Visitors can view the range of Mark Dean’s art works made over the past twenty years, through personal selection (Retrospective Jukebox, 1992-2010, Canteen Gallery 2). The archive includes the works Dean made for a number of Beaconsfield projects including Experimental Religion, 2008, Crimson & Clover (Version), Rag Doll (Version) and Police & Thieves (Version), all 2005 and Picture In Picture (TyhaerPGincatiurroeDoffoDeorruitacniGPreahyT), 1997.

Mark Dean received a Paul Hamlyn Award for Artists in 2009, and in July 2010 was ordained in the Church of England. He states: ‘I am interested in the relation of contemporary art and religion, but do not recognise any shared language with which to discuss this – at least, not at the level that either discipline requires. I might be wrong, of course. In any case, my work is driven by this question.’

This is the second in the Beaconsfield series Phase, which turns the spotlight on mid-career artists with whom the organisation has a significant relationship.

 


 

 

Rachel Withers, ‘Mark Dean, Beaconsfield’, Artforum, April 2011 

The phrase “Christian disco” might trigger cringe-making thoughts of buttoned-up adolescent parties monitored by censorious adults and lubricated with fizzy drinks and Cliff Richard hits; but that scenario couldn’t be further from Mark Dean’s grimly impressive video installation Christian Disco (Terminator), 2010. Crafted from a three-second fragment of the 1984 film The Terminator, it shows a young man and woman dancing in a disco, but, characteristically, Dean’s edit desynchronizes and loops the footage, distorting its colors and corrupting the outlines of the swaying bodies. Luridly hued skeletal afterimages trail behind the dancers, occasionally catching up with them and sketching skulls onto their youthful, unconcerned faces.

The work’s sound track cannibalizes the movie’s theme music with its clanging bells and driving beat, and stitches onto it two voices, one male and one female, recorded from a Holocaust Memorial Day service at St. Paul’s Cathedral in London. “Here ends the first lesson,” “here ends the second lesson,” they intone somberly, but Dean’s piece offers no lesson. Projected onto a large screen in Beaconsfield’s cavernous brick railway arch, it suggests both a gigantic danse macabre and hallucinatory video decor for a rave whose music plays on but whose celebrants have mysteriously disappeared. Hints of motifs from the Western Christian repertoire—apocalypse scenes or the horror-pornography of vanitas images—are grafted onto contemporary existential and political anxieties: nuclear proliferation, survivalism, or the effects of spectacular, hedonistic-escapist industrialized entertainment (such as the Christian derived Terminator narratives, or images of present-day clubbing and drug use). The viewer is left in the grip of contradictory urges: to saturate oneself in the hypnotic ambience, and to get the hell out as fast as possible.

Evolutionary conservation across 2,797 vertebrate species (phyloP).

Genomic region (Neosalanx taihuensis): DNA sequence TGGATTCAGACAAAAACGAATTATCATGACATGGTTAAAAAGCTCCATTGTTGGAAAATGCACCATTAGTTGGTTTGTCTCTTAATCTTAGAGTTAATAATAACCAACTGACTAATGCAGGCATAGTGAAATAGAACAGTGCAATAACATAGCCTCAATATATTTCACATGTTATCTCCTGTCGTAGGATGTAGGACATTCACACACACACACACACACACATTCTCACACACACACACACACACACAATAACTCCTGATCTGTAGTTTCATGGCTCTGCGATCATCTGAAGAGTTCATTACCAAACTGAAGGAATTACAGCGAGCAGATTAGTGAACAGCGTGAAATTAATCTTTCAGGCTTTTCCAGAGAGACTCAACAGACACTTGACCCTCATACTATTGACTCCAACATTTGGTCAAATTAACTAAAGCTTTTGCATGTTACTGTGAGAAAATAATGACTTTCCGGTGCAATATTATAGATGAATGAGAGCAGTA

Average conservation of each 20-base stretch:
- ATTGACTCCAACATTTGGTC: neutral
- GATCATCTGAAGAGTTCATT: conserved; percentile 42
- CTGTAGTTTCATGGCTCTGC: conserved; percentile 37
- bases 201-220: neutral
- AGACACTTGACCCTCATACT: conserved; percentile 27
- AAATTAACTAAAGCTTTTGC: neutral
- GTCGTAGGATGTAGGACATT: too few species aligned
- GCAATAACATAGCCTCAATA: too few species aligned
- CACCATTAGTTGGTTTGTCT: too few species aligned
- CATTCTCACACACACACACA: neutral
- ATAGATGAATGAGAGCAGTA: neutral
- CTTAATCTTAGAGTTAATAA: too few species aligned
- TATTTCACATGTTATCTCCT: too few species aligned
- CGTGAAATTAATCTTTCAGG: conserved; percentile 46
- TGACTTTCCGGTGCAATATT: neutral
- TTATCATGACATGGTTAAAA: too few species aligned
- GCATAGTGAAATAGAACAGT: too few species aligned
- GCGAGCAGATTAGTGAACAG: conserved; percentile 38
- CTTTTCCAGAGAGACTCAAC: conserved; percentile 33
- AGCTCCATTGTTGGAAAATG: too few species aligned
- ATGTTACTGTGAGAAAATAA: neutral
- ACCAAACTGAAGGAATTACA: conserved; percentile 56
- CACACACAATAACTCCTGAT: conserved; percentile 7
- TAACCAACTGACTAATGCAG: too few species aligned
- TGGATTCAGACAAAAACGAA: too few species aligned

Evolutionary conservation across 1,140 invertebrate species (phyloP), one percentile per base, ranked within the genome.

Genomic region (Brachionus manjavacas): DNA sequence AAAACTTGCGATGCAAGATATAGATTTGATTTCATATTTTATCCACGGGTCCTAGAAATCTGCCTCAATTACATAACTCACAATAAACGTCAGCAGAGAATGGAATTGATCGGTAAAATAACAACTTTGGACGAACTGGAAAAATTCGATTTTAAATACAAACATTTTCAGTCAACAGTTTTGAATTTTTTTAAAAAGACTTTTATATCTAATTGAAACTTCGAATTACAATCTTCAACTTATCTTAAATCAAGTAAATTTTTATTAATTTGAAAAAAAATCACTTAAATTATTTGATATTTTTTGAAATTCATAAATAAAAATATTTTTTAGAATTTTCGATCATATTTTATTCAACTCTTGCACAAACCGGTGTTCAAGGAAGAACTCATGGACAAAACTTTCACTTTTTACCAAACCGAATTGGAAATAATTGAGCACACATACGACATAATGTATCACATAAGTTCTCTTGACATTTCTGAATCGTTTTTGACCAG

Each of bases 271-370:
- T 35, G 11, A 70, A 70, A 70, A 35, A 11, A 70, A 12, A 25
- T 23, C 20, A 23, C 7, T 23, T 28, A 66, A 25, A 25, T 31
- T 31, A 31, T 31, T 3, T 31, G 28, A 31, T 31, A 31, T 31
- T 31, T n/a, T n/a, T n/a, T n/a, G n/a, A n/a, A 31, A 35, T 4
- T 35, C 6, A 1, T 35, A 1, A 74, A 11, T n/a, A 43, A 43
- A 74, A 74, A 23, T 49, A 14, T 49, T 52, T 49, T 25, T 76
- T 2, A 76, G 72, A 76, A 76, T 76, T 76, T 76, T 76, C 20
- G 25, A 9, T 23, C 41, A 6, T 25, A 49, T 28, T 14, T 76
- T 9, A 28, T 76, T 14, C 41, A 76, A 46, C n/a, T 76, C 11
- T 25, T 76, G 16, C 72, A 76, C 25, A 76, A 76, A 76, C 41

The other large video installation in this survey of two decades of Dean’s work similarly attracts and repels. Love Missile (7″ vs 12″), 2010, features two recordings of manufactured punk band Sigue Sigue Sputnik’s single of the same name (with its calculatedly offensive “shoot it up” refrain), phased so they pass in and out of sync. The audio component accompanies a ten-foot-high video projection of a human silhouette, haloed by a sparkling golden aura suggestive of rock-concert stage lighting or a rocket’s tail (in fact, it shows a streetlight reflected on water). Two smaller monitors screen vinyl-recordshaped images of warships launching cruise missiles (these last are “deleted” with white strips, rendering them crucifixes). On paper, this conflation of rock, religion, warfare, and phallic imagery might sound rote, but the work itself is challenging and ambivalent. The doubled musical track generates slurs and echoes that lend it a peculiar depth. And the projected figure is likewise doubled so that its outlines never coincide. Ultimately, the work seems to embody impossible desires for psychical unity or transcendence—but though it signals the horror that can issue from the playing-out of such desires in real life, it doesn’t trivialize them.

Beaconsfield’s survey—timely, excellently curated by David Crawforth and Naomi Siderfin, and a big achievement for a small nonprofit team— also included a “video jukebox” screening thirty-six of Dean’s videos plus the artist’s written commentary on each. Briefly alluded to is the artist’s childhood experience of rape, a shocking detail that suggests a searing therapeutic dimension in certain works. Goin’ Back (The Birds/The Byrds x 32 + 1), 1997, manipulates Hitchcock footage of a bloodied, collapsed Tippi Hedren, shifting her back and forth from wide-eyed dreamy repose to terror as she fights off Hitchcock’s attacking lens. On the sound track a repeated line from a pretty Byrds tune sings of “going back,” a paradoxically soothing reference to, in Dean’s words, “the recovery of traumatic memory.” Hedren becomes a surrogate for the artist in a nuanced and moving moment of crossgender identification.